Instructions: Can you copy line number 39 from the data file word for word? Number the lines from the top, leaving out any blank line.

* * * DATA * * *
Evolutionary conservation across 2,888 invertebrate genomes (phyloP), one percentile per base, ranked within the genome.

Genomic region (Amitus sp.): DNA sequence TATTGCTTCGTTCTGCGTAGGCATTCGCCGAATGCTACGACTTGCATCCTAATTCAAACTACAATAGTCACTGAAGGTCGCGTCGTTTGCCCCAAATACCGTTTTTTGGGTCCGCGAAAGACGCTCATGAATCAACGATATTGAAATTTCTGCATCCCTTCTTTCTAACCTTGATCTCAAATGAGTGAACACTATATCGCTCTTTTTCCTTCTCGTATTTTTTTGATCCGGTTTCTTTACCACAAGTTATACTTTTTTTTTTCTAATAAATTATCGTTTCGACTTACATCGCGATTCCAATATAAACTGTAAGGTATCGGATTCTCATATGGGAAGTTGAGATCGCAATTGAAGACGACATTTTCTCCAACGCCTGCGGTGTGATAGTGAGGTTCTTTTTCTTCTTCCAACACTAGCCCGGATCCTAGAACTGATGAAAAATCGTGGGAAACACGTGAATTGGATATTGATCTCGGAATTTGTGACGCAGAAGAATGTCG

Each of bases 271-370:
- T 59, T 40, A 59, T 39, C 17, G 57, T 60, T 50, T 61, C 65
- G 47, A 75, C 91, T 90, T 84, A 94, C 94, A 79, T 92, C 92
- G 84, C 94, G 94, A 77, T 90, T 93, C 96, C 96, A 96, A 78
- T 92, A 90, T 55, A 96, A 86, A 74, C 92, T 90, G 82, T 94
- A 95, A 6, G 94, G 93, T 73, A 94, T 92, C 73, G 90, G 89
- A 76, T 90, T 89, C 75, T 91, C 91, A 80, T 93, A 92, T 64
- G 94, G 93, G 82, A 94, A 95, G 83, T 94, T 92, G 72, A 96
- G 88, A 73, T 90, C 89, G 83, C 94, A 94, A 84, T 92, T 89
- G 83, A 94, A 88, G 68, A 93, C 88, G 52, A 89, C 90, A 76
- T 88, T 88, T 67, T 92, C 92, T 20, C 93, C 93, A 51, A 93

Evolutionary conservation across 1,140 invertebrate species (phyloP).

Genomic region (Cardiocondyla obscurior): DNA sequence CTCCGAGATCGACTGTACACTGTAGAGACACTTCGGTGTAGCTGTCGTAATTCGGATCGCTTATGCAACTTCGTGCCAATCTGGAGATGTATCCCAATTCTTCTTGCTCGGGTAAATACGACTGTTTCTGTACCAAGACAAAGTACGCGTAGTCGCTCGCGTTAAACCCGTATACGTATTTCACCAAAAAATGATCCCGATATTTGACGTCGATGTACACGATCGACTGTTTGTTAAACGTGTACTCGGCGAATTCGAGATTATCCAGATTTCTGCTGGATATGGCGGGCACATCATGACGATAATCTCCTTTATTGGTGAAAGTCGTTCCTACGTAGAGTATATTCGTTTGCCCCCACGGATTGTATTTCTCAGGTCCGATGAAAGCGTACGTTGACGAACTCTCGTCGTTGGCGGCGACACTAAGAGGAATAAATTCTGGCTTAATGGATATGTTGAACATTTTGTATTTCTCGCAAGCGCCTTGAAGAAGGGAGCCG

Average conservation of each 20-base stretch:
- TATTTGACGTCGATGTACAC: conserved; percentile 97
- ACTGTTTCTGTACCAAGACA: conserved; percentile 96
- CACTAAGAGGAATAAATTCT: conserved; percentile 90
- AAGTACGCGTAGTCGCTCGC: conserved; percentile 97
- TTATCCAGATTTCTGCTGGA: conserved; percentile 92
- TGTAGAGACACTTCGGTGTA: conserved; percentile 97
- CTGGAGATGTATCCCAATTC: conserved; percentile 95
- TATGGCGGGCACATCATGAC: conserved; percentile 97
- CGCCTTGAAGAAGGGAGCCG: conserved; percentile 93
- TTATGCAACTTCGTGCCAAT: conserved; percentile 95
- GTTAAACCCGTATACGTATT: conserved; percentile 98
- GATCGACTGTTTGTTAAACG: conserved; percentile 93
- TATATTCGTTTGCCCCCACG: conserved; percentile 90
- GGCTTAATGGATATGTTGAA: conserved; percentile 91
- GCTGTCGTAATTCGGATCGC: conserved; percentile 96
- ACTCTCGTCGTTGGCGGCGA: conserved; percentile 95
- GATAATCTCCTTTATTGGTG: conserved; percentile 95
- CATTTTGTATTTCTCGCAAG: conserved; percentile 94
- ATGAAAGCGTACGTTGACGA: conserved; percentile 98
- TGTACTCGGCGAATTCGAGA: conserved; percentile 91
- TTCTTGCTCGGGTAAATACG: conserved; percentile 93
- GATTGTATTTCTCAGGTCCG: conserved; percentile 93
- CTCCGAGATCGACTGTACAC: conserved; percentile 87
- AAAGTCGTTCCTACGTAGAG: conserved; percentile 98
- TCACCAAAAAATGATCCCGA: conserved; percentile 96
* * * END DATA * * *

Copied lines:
- CTCCGAGATCGACTGTACAC: conserved; percentile 87